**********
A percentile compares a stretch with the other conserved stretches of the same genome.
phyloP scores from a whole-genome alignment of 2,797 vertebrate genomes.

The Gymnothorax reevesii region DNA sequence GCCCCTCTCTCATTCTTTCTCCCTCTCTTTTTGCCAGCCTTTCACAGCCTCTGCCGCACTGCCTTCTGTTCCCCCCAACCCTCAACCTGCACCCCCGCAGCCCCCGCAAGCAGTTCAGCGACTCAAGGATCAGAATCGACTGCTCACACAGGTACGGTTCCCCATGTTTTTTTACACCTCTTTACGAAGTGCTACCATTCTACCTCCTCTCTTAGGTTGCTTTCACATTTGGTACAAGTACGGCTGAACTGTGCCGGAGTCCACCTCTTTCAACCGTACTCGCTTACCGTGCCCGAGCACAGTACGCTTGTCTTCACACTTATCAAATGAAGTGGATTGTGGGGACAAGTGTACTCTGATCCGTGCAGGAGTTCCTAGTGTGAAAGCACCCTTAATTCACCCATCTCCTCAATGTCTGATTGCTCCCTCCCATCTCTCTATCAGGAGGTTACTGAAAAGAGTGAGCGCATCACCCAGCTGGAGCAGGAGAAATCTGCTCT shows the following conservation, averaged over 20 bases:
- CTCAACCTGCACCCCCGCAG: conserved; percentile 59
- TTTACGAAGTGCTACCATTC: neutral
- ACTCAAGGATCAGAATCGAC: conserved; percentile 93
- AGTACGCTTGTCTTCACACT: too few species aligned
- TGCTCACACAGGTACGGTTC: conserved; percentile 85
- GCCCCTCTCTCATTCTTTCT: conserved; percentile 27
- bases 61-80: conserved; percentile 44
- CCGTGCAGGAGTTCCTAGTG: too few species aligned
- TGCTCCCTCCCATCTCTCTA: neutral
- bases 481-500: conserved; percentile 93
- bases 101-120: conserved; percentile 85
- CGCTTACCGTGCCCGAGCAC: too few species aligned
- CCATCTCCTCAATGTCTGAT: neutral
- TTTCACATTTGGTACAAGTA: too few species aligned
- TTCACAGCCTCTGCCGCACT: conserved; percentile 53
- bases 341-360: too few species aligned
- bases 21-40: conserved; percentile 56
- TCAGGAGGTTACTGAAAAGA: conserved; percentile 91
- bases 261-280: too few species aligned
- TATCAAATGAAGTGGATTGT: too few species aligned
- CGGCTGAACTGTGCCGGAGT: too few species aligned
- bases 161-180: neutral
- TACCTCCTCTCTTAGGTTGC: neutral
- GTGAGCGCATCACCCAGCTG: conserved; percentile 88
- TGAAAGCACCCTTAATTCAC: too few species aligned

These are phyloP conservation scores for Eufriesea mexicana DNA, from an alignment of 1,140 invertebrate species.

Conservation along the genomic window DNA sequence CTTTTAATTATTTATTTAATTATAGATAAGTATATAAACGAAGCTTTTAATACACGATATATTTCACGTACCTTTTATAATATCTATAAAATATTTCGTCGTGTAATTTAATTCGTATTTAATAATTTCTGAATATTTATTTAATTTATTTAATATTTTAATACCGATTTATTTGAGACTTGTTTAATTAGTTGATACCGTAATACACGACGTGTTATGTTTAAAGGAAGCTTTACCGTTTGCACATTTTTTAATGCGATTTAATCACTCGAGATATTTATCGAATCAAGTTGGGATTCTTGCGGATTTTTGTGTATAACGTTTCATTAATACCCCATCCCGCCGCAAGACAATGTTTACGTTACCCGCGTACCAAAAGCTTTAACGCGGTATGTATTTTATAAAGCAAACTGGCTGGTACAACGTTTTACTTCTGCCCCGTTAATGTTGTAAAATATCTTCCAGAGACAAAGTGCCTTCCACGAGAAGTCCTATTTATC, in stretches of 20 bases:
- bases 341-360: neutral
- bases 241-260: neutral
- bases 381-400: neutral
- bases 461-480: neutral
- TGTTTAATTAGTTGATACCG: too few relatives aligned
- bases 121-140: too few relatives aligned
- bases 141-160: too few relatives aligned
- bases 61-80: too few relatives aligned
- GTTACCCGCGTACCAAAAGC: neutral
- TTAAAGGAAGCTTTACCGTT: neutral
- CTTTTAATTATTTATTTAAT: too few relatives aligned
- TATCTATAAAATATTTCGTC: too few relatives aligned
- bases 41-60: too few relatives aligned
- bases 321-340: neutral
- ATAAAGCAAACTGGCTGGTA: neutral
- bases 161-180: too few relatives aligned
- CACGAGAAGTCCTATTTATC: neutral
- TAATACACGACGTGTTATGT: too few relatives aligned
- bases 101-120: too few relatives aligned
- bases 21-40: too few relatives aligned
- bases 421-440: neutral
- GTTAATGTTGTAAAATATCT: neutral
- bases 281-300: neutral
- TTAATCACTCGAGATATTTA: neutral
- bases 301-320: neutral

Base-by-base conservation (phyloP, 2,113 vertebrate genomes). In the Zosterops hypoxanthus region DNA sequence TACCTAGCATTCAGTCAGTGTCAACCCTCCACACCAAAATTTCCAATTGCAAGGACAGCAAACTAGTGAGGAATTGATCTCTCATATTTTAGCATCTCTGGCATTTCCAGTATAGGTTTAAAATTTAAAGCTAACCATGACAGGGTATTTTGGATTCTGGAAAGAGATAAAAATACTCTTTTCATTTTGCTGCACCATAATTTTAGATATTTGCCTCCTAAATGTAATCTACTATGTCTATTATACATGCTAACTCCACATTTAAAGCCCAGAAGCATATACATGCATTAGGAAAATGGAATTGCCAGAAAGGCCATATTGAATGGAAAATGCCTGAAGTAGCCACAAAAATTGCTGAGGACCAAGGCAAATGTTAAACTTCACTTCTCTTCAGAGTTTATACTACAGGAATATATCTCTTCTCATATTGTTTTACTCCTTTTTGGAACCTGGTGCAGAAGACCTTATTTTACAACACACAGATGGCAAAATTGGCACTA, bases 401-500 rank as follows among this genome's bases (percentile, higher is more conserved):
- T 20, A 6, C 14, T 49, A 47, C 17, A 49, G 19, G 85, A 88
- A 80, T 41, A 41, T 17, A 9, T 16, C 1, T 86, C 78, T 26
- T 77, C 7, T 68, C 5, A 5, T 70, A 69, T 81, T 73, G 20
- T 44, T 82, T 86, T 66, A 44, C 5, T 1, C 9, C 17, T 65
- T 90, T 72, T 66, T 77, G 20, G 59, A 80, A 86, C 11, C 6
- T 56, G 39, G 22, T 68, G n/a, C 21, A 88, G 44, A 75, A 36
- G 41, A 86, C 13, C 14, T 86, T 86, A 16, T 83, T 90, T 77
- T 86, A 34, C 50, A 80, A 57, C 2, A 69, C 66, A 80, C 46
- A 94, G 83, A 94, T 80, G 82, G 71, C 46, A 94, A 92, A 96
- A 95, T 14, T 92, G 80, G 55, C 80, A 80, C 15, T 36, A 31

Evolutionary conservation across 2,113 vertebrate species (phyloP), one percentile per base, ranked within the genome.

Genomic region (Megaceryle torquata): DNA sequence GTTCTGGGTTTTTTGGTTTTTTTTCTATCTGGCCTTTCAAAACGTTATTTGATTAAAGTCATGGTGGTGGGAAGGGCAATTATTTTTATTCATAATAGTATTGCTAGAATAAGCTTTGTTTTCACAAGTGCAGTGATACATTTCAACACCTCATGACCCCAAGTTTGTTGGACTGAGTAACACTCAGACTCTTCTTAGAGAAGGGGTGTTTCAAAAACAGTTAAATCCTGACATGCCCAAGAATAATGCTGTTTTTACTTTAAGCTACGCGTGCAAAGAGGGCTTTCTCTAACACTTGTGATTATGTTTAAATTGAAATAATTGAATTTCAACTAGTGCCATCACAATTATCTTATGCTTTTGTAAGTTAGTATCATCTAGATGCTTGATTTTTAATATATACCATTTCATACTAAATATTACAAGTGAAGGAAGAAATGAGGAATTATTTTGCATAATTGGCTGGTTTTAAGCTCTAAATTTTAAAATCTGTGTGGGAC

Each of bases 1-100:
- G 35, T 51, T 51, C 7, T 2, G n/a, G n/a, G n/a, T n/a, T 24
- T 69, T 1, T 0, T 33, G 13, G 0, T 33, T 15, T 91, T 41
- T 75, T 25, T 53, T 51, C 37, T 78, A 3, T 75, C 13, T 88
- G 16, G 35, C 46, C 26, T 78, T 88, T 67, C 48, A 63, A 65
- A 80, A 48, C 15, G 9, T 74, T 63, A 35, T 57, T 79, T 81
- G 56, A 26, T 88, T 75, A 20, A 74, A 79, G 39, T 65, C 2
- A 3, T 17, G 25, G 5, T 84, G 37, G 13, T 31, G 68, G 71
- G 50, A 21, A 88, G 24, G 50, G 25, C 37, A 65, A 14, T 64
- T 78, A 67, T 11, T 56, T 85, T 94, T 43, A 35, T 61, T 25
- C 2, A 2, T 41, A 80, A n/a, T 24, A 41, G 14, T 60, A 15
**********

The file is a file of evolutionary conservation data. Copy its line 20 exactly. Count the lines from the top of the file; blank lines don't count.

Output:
- bases 21-40: conserved; percentile 56